Pennsylvania’s 2012-13 budget has several promising investments for children, despite falling short on child care funding and potentially overlooking the importance of evaluating all public school teachers, according to Pennsylvania Partnerships for Children President and CEO Joan Benso.
“On the whole, Pennsylvania’s children certainly fared better in the final budget plan compared to the spending plan initially proposed in February,” Benso said. “We saw investments in children improve during budget talks for two reasons: higher-than-expected state revenues and the demonstrated commitment of the General Assembly and the governor to make investing in our kids a higher priority.”
Among the bright spots in the final budget:
Unfortunately, Benso noted, the final budget reduces child care funding by more than $28 million overall for 2012-13 compared to the previous fiscal year.
“Child care funding helps ensure working families can afford high-quality child care, so parents can have the peace of mind knowing their children are in a safe, nurturing environment while they are at work,” Benso said. “As many families still struggle in a difficult economy – sometimes working multiple jobs to do so – quality child care is more important than ever. This cut takes us in the wrong direction.”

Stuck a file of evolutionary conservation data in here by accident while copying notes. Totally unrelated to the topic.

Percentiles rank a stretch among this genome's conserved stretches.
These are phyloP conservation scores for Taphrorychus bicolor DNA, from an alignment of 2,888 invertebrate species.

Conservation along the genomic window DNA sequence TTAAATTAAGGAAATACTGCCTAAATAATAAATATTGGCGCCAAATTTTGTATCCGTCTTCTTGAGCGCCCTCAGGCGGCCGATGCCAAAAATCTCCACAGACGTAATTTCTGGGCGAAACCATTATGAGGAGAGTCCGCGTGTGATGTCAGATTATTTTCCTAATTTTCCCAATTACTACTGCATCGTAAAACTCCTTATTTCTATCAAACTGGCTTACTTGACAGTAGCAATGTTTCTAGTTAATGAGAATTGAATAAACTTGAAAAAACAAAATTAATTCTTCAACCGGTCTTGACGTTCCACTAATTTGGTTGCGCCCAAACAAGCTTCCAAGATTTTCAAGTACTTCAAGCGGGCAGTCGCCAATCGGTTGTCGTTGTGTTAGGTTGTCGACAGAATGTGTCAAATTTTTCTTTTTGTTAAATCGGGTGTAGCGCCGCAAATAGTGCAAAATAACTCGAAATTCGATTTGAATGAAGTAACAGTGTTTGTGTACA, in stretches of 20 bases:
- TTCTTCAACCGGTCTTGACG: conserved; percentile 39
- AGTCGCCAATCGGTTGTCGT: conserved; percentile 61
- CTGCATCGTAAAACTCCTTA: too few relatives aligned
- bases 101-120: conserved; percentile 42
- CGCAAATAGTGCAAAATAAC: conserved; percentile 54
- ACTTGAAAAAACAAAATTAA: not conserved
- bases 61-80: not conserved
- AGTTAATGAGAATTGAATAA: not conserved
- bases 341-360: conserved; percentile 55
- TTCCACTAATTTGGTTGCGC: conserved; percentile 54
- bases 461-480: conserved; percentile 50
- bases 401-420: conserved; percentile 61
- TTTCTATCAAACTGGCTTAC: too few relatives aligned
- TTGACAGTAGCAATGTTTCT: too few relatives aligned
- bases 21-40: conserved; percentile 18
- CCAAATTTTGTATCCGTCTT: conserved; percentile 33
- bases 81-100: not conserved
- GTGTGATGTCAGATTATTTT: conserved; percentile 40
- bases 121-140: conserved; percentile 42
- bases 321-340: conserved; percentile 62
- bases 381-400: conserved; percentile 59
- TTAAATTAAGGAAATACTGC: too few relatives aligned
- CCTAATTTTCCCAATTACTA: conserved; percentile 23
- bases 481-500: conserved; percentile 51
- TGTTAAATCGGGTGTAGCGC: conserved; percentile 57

And while PPC advocated for the improved teacher evaluation system included in the final budget agreement, Benso said the omission of charter and cyber charter teachers from the new evaluation system is troubling, as it puts charter students at a disadvantage with their peers in other public schools. “These evaluations are meant to ensure every public school student benefits from an effective teacher, but for now, charter school students won’t have that assurance,” Benso said.
Charter school teachers were included in a previous version of the teacher evaluation measure, but they were removed from the evaluation process in a final school code bill. The state Department of Education, in a letter to lawmakers, claimed charter teachers did not need to be included in the evaluation system because it was the department’s “intent” to enact charter school reform measures that would include an evaluation system for charter teachers. That measure is still pending.
“We are heartened by the Corbett administration’s commitment to assure that charter school teachers eventually will benefit from the same meaningful evaluations that all other public school teachers receive,” Benso said. “It would be a loss for charter school students and parents if they did not have the same assurances - achieved through comparable accountability standards - that their teachers are as good as they can be.”
Benso said PPC, which helped move the teacher evaluation measure to the governor’s desk, will continue to work hard to ensure every public school student benefits from an effective classroom teacher.